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October 18, 2019

Self-Storage Tips: What Not to Store

Storing prohibited items can compromise the safety of your belongings

A self-storage unit is a great way to safely house your extra belongings for a period and free up some space in your home. However, renting a unit in a self-storage facility does not necessarily mean you can store anything you want simply because you are paying. When storing, you should also consider the safety and welfare of other people. Certain materials and items can be hazardous in a public place. Also, you do not want to risk losing your valuable items even in a highly secured self-storage facility.
As a precaution, we have rounded a list of unacceptable items for storage unit:

Explosives and combustibles put your belongings at risk

  • Explosive or combustible materials – Empty out and clean your vintage kerosene lamp before storing it. Never store gasoline, cleaning solvents, paint thinners, motor oil, paint, alcohol, fireworks, and propane tanks; they are all potentially explosive or combustible. Kept your other belongings safe from these highly flammable materials. Also, ask the storage facility manager for a complete list of volatile or combustible items.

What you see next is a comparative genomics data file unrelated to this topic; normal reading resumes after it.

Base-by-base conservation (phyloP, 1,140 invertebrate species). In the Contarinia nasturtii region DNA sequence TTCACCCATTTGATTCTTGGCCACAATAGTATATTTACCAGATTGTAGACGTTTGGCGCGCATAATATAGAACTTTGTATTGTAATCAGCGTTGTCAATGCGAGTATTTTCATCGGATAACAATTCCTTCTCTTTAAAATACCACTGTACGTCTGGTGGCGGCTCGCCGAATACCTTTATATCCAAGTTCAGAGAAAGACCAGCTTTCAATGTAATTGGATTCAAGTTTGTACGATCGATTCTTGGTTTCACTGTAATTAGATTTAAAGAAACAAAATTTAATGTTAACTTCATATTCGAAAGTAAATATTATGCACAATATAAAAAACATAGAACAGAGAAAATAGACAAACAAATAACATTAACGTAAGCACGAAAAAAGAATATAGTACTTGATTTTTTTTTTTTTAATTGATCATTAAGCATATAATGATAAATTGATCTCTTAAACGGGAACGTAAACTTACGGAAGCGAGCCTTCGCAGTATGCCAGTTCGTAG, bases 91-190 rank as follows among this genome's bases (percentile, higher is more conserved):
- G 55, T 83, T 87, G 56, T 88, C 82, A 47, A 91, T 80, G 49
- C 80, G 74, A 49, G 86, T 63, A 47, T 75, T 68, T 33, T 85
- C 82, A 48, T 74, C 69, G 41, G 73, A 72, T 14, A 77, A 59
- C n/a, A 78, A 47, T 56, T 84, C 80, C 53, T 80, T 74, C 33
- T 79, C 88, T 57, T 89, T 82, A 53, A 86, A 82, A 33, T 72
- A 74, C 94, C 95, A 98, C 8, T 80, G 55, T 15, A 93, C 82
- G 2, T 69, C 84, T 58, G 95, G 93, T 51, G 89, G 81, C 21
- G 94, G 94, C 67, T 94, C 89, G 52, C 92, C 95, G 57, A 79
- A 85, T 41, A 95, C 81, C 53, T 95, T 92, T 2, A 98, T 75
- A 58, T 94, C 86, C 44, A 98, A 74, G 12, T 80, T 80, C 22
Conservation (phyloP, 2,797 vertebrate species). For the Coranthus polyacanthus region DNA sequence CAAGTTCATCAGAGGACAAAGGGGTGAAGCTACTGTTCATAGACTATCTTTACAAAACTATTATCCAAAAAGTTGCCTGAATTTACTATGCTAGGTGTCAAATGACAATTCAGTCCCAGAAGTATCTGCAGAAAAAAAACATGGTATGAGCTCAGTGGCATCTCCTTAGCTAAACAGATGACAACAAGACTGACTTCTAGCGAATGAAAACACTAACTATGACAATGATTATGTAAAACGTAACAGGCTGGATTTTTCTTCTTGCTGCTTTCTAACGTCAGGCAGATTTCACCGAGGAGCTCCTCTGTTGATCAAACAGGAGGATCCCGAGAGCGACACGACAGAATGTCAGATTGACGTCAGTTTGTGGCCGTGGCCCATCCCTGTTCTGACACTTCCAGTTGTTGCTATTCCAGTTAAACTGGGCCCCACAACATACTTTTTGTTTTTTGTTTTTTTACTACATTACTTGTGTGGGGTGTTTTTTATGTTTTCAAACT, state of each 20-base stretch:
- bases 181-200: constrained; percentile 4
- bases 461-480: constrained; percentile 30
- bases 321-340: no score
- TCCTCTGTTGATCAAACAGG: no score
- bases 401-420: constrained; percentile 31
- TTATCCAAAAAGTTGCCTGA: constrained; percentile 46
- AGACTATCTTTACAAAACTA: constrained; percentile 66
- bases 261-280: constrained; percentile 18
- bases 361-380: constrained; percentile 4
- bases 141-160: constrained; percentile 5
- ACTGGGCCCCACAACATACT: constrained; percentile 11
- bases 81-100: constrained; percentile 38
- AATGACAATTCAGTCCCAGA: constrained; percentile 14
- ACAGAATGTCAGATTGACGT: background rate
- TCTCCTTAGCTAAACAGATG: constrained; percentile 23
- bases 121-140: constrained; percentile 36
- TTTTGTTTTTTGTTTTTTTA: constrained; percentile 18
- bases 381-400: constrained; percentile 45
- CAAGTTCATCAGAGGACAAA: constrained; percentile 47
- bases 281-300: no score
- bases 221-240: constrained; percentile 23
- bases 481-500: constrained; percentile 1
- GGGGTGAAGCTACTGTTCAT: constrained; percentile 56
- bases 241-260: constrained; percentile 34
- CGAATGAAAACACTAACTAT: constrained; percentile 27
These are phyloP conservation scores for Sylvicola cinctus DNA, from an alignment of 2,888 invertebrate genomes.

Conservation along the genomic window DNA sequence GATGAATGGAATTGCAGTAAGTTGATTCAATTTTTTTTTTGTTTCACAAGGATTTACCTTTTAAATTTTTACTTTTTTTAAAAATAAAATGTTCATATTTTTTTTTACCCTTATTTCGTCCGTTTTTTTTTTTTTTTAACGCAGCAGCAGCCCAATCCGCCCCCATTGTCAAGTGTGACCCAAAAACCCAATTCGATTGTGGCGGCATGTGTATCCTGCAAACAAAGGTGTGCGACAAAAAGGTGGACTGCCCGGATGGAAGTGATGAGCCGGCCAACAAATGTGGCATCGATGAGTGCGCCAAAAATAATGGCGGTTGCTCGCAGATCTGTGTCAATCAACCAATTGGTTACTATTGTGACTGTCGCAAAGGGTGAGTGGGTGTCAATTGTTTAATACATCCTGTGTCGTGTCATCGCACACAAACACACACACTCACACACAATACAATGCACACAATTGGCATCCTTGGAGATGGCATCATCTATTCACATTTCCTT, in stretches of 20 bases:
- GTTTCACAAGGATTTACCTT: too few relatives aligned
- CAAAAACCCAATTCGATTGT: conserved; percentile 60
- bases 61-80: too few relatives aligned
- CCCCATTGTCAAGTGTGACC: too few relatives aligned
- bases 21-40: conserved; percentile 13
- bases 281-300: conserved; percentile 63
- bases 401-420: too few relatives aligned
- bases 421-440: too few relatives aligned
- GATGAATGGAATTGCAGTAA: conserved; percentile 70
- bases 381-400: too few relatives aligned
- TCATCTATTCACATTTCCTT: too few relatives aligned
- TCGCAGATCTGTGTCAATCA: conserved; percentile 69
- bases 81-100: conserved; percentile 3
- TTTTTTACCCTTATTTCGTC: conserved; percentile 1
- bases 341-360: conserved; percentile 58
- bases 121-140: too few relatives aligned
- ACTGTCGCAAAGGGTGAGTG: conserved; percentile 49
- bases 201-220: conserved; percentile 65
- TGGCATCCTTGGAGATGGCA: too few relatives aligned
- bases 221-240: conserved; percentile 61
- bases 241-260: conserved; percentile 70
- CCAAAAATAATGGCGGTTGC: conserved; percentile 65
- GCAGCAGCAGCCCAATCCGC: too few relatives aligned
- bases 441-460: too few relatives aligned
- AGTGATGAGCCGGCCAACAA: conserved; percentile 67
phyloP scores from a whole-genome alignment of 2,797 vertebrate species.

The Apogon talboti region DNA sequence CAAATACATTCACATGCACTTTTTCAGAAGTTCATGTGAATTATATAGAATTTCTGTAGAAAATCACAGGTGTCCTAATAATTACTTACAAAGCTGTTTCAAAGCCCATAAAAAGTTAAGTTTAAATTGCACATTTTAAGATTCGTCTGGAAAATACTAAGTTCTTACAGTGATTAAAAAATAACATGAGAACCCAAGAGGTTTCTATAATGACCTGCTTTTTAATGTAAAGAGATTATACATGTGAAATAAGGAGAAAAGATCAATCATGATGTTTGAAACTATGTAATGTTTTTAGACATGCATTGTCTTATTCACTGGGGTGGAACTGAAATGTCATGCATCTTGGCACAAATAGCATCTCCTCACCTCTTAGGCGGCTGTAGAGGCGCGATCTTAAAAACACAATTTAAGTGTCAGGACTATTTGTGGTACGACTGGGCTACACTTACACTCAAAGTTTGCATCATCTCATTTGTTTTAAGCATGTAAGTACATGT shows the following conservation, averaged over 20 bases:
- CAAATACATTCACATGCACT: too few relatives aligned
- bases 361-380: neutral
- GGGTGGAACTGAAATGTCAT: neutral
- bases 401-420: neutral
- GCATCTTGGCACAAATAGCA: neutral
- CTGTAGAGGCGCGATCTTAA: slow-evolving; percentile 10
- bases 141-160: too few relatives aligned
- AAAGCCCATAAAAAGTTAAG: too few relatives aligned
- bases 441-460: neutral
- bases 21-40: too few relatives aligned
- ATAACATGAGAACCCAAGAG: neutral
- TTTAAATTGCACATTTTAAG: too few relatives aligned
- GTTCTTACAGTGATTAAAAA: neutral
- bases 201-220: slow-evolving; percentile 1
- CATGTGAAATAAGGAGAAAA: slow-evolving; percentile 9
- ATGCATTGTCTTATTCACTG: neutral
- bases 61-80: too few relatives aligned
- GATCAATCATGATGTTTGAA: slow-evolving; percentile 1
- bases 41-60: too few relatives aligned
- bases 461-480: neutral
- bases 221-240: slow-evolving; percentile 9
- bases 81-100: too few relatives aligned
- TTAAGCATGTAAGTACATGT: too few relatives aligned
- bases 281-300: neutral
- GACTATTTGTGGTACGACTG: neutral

Keep your money in the bank

  • Cash – You should never store money of any kind in a self-storage facility. Although you may have insured your belongings, your insurance will not cover lost, stolen, or damaged money. Keep your money in the bank, where the bank’s CDIC insurance will protect it. (Note: upcoming changes to CDIC coverage come into force in April 2020, providing expanded coverage for foreign currency holdings.)

It is illegal to keep dangerous weapons in self-storage units

  • Weapons – Self-storage facilities restrict keeping any types of weapons, ammunition, or munitions (such as a pre-World War II artillery collection). They are not only a hazard inside the facility, but they are also potentially dangerous to the public should they fall into the wrong hands.